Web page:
MARK E. DAVIS is the sole proprietor of Medavis Consulting, established in 2008 to assist in review and development of advanced sensor systems, with customers in government, industry and small business. Dr. Davis has over 48 years of experience in government and industry in developing technology and systems for radar and electronic systems. He held senior management positions at DARPA as Deputy Director of the Information Exploitation Office (2006-08), Technical Director for Air Force Research Laboratory Space Based Radar Technology (1998-2006), and Program Manager in the DARPA Information Systems Office for Counter CC&D technologies (1995-1998). Dr. Davis also had senior engineering and program management positions with General Electric Aerospace, and General Dynamics Missile Systems. His interests are in radar and microwave system design, phased array antennas and adaptive signal processing. Dr. Davis is a life fellow of the IEEE, a fellow of the Military Sensing Symposia, and past-chair of the IEEE Radar Systems Panel. Within the IEEE Aerospace and Electronics Systems Society, he has been a member of the Board of Governors (2008-2013) holding positions of VP of Conferences (2010-2012, 2015-2017) and VP of Finance (2013). Dr. Davis has served on the US Air Force Scientific Advisory Board, and is a member of the NASA review board on earth resource monitoring. In addition to these technical duties, he has published over 80 journal and conference papers on radar and microwave systems. More recently, he has authored a book Foliage Penetration Radar - Detection and Characterization of Objects under Trees published by Scitech Publishing in March 2011, and a Chapter on Principals of Modern Radar on FOPEN. He received a Ph.D. in physics from The Ohio State University, and bachelor and masters degrees in electrical engineering from Syracuse University.
Dr. Susan T. Dumais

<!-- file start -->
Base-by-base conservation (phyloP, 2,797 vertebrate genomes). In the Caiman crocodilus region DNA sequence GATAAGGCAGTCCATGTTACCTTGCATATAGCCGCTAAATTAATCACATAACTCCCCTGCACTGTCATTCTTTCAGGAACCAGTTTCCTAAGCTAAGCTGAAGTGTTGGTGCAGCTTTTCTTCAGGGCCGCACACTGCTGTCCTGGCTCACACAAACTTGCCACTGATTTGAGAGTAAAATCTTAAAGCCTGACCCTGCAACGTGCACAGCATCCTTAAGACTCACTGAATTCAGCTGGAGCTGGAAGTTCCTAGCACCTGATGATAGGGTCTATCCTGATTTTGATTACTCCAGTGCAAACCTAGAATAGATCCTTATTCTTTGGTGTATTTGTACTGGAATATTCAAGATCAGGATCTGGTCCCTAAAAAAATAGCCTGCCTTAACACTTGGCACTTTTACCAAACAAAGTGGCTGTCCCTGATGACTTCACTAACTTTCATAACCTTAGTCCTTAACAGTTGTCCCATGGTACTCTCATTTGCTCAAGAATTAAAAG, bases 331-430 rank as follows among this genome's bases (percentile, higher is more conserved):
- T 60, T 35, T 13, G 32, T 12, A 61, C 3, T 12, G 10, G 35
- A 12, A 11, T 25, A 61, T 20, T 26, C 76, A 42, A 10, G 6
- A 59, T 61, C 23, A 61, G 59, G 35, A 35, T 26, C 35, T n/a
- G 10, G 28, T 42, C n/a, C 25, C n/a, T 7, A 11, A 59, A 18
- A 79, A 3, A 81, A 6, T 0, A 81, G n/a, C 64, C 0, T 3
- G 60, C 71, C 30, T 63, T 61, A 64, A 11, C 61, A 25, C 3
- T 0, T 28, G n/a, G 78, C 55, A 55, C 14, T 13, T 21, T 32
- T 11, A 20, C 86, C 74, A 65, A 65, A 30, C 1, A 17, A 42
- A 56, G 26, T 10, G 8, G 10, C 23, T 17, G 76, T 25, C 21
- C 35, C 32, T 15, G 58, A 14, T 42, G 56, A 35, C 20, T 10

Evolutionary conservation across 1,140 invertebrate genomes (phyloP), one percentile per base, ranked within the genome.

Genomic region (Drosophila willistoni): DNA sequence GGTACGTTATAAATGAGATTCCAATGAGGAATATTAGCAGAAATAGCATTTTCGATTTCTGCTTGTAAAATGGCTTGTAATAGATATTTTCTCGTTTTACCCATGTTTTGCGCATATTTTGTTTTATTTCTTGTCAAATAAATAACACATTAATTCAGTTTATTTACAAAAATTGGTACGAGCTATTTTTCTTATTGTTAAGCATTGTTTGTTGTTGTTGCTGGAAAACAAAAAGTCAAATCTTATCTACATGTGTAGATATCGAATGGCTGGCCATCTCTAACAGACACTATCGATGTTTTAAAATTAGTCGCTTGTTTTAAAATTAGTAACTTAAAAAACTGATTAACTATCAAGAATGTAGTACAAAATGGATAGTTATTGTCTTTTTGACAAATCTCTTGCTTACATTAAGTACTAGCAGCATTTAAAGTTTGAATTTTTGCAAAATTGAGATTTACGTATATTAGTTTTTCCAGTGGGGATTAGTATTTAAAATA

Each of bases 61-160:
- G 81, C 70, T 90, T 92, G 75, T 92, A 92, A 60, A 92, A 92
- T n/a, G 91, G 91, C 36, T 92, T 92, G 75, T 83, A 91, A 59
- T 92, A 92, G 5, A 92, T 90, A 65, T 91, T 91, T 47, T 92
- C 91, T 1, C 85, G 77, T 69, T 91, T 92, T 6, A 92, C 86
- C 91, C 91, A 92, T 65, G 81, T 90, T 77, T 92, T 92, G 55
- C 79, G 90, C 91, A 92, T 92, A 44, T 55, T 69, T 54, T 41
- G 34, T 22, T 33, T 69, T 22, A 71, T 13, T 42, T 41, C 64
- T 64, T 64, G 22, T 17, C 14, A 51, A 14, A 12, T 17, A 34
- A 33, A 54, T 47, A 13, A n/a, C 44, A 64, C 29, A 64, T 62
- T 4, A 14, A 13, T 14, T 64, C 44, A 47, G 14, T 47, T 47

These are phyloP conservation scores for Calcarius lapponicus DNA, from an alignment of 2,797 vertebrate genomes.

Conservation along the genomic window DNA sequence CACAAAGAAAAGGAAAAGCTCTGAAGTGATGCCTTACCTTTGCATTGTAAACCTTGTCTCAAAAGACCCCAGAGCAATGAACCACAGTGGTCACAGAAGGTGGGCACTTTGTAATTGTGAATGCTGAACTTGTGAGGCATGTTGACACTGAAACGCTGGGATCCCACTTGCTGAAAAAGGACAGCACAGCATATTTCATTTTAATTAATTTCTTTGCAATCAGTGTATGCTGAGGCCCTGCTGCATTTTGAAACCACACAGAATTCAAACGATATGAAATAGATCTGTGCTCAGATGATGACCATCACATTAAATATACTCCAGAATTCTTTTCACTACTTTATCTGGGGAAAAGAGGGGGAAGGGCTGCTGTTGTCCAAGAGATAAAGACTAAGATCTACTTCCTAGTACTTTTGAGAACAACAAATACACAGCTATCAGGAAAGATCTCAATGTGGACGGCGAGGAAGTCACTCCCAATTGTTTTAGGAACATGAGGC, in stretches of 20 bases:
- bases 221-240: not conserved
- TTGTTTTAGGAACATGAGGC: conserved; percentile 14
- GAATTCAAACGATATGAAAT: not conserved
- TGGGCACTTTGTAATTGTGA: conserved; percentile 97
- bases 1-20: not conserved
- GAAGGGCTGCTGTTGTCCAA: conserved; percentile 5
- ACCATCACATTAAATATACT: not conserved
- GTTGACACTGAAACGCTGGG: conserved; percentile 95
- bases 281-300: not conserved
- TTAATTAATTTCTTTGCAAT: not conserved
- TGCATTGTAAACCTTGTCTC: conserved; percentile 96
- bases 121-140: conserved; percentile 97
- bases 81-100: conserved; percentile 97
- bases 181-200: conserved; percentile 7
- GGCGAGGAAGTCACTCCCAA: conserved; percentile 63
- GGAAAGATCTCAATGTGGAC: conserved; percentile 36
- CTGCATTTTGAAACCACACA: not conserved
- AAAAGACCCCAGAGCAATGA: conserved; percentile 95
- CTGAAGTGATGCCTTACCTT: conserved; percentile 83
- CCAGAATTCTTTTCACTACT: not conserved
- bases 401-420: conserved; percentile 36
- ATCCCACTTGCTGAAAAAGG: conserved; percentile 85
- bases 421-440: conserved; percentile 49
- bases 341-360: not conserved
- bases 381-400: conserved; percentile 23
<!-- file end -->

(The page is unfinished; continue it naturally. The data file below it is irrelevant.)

SUSAN T. DUMAIS (NAE) is a distinguished scientist at Microsoft and deputy managing director of the Microsoft Research Lab in Redmond. She is also an affiliate professor at the University of Washington Information School. Dr. Dumais is a leader in the field of information retrieval, and has been a significant contributor to Microsoft's search technologies. Her sustained contributions have shaped the thinking and direction of human-computer interaction and information retrieval. Dr. Dumais is interested in algorithms and interfaces for improved information retrieval, as well as general issues in human-computer interaction. She has been at Microsoft Research since July 1997. Her current research focuses on gaze-enhanced interaction, the temporal dynamics of information systems, user modeling and personalization, novel interfaces for interactive retrieval, and search evaluation. Previous research studied a variety of information access and management challenges, including personal information management, desktop search, question answering, text categorization, collaborative filtering, interfaces for improving search and navigation, and user/task modeling. She has worked closely with several Microsoft groups (Bing, Windows Desktop Search, SharePoint Portal Server, and Office Online Help) on search-related innovations. Before joining Microsoft in 1997, Dr. Dumais was a researcher at Bellcore (now Telcordia Technologies), where she and her colleagues conducted research into what is now called the vocabulary problem in information retrieval. Their study demonstrated, through a variety of experiments, that different people use different vocabulary to describe the same thing, and that even choosing the "best" term to describe something is not enough for others to find it. One implication of this work is that because the author of a document may use different vocabulary than someone searching for the document, traditional information retrieval methods will have limited success. Dumais and the other Bellcore researchers then began investigating ways to build search systems that avoided the vocabulary problem. The result was their invention of Latent Semantic Indexing. In 2006, Dr. Dumais was inducted as a fellow of the Association for Computing Machinery. In 2009, she received the Gerard Salton Award, an information retrieval lifetime achievement award. In 2011, she was inducted to the National Academy of Engineering for innovation and leadership in organizing, accessing, and interacting with information. In 2014, Dr. Dumais received the Athena Lecturer Award for "fundamental contributions to computer science" and the Tony Strix Award for "sustained contributions that are both innovative and practical" with "significant impact". In 2015, she was inducted into the American Academy of Arts and Sciences. Dr. Dumais holds a B.S. in mathematics and psychology from Bates College and a Ph.D. in cognitive and mathematical psychology from Indiana University.